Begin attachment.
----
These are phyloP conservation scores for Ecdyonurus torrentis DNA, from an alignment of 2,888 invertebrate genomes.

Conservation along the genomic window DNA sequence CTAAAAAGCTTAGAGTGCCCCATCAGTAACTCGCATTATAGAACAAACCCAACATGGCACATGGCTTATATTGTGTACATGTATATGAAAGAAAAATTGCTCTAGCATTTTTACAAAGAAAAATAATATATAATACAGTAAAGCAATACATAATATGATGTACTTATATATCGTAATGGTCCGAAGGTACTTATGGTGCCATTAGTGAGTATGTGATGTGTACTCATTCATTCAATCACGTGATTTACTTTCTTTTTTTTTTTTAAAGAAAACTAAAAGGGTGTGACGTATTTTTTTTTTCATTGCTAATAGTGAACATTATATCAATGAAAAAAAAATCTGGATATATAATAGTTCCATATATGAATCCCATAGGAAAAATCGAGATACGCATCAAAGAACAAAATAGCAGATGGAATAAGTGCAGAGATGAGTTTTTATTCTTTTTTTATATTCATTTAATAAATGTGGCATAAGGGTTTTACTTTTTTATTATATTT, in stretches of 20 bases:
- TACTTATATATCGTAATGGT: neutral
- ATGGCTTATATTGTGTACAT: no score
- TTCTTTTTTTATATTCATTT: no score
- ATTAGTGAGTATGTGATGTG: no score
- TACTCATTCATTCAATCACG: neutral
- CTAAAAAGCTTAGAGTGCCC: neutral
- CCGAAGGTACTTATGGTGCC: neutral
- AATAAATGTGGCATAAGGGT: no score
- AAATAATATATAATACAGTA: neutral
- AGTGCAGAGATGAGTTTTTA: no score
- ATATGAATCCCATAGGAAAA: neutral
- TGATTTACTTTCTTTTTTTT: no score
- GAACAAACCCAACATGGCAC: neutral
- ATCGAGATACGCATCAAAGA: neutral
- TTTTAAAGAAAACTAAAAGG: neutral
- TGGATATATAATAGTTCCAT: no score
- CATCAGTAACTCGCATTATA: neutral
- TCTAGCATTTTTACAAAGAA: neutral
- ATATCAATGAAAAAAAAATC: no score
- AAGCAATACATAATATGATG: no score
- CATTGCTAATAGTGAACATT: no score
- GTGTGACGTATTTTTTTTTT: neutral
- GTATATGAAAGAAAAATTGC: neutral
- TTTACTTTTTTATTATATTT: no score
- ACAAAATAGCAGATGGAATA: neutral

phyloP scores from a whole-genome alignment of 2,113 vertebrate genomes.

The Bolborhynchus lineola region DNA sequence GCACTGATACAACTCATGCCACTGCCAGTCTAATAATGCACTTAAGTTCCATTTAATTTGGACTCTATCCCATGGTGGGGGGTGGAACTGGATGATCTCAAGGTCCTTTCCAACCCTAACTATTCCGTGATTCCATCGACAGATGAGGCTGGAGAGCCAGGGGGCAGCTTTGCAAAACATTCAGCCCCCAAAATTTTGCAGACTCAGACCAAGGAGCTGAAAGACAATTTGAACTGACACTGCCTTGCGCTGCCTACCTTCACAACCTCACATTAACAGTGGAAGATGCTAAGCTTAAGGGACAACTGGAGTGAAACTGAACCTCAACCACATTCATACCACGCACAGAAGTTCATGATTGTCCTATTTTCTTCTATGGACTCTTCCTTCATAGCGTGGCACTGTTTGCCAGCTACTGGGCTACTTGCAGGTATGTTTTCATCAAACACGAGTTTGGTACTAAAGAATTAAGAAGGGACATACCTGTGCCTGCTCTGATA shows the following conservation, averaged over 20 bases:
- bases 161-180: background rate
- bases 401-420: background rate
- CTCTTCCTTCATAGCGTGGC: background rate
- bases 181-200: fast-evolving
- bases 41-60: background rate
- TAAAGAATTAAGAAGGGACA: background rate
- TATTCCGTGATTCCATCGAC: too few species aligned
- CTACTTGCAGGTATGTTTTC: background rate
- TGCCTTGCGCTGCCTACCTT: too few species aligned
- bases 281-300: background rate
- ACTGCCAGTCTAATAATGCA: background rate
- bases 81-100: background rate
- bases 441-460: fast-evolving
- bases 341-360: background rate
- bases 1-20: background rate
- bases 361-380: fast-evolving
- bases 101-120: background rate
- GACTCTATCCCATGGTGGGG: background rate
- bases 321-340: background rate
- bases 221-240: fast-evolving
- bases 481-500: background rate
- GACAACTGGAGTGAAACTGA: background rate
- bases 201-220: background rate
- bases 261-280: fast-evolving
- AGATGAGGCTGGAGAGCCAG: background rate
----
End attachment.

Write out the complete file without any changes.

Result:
These are phyloP conservation scores for Ecdyonurus torrentis DNA, from an alignment of 2,888 invertebrate genomes.

Conservation along the genomic window DNA sequence CTAAAAAGCTTAGAGTGCCCCATCAGTAACTCGCATTATAGAACAAACCCAACATGGCACATGGCTTATATTGTGTACATGTATATGAAAGAAAAATTGCTCTAGCATTTTTACAAAGAAAAATAATATATAATACAGTAAAGCAATACATAATATGATGTACTTATATATCGTAATGGTCCGAAGGTACTTATGGTGCCATTAGTGAGTATGTGATGTGTACTCATTCATTCAATCACGTGATTTACTTTCTTTTTTTTTTTTAAAGAAAACTAAAAGGGTGTGACGTATTTTTTTTTTCATTGCTAATAGTGAACATTATATCAATGAAAAAAAAATCTGGATATATAATAGTTCCATATATGAATCCCATAGGAAAAATCGAGATACGCATCAAAGAACAAAATAGCAGATGGAATAAGTGCAGAGATGAGTTTTTATTCTTTTTTTATATTCATTTAATAAATGTGGCATAAGGGTTTTACTTTTTTATTATATTT, in stretches of 20 bases:
- TACTTATATATCGTAATGGT: neutral
- ATGGCTTATATTGTGTACAT: no score
- TTCTTTTTTTATATTCATTT: no score
- ATTAGTGAGTATGTGATGTG: no score
- TACTCATTCATTCAATCACG: neutral
- CTAAAAAGCTTAGAGTGCCC: neutral
- CCGAAGGTACTTATGGTGCC: neutral
- AATAAATGTGGCATAAGGGT: no score
- AAATAATATATAATACAGTA: neutral
- AGTGCAGAGATGAGTTTTTA: no score
- ATATGAATCCCATAGGAAAA: neutral
- TGATTTACTTTCTTTTTTTT: no score
- GAACAAACCCAACATGGCAC: neutral
- ATCGAGATACGCATCAAAGA: neutral
- TTTTAAAGAAAACTAAAAGG: neutral
- TGGATATATAATAGTTCCAT: no score
- CATCAGTAACTCGCATTATA: neutral
- TCTAGCATTTTTACAAAGAA: neutral
- ATATCAATGAAAAAAAAATC: no score
- AAGCAATACATAATATGATG: no score
- CATTGCTAATAGTGAACATT: no score
- GTGTGACGTATTTTTTTTTT: neutral
- GTATATGAAAGAAAAATTGC: neutral
- TTTACTTTTTTATTATATTT: no score
- ACAAAATAGCAGATGGAATA: neutral

phyloP scores from a whole-genome alignment of 2,113 vertebrate genomes.

The Bolborhynchus lineola region DNA sequence GCACTGATACAACTCATGCCACTGCCAGTCTAATAATGCACTTAAGTTCCATTTAATTTGGACTCTATCCCATGGTGGGGGGTGGAACTGGATGATCTCAAGGTCCTTTCCAACCCTAACTATTCCGTGATTCCATCGACAGATGAGGCTGGAGAGCCAGGGGGCAGCTTTGCAAAACATTCAGCCCCCAAAATTTTGCAGACTCAGACCAAGGAGCTGAAAGACAATTTGAACTGACACTGCCTTGCGCTGCCTACCTTCACAACCTCACATTAACAGTGGAAGATGCTAAGCTTAAGGGACAACTGGAGTGAAACTGAACCTCAACCACATTCATACCACGCACAGAAGTTCATGATTGTCCTATTTTCTTCTATGGACTCTTCCTTCATAGCGTGGCACTGTTTGCCAGCTACTGGGCTACTTGCAGGTATGTTTTCATCAAACACGAGTTTGGTACTAAAGAATTAAGAAGGGACATACCTGTGCCTGCTCTGATA shows the following conservation, averaged over 20 bases:
- bases 161-180: background rate
- bases 401-420: background rate
- CTCTTCCTTCATAGCGTGGC: background rate
- bases 181-200: fast-evolving
- bases 41-60: background rate
- TAAAGAATTAAGAAGGGACA: background rate
- TATTCCGTGATTCCATCGAC: too few species aligned
- CTACTTGCAGGTATGTTTTC: background rate
- TGCCTTGCGCTGCCTACCTT: too few species aligned
- bases 281-300: background rate
- ACTGCCAGTCTAATAATGCA: background rate
- bases 81-100: background rate
- bases 441-460: fast-evolving
- bases 341-360: background rate
- bases 1-20: background rate
- bases 361-380: fast-evolving
- bases 101-120: background rate
- GACTCTATCCCATGGTGGGG: background rate
- bases 321-340: background rate
- bases 221-240: fast-evolving
- bases 481-500: background rate
- GACAACTGGAGTGAAACTGA: background rate
- bases 201-220: background rate
- bases 261-280: fast-evolving
- AGATGAGGCTGGAGAGCCAG: background rate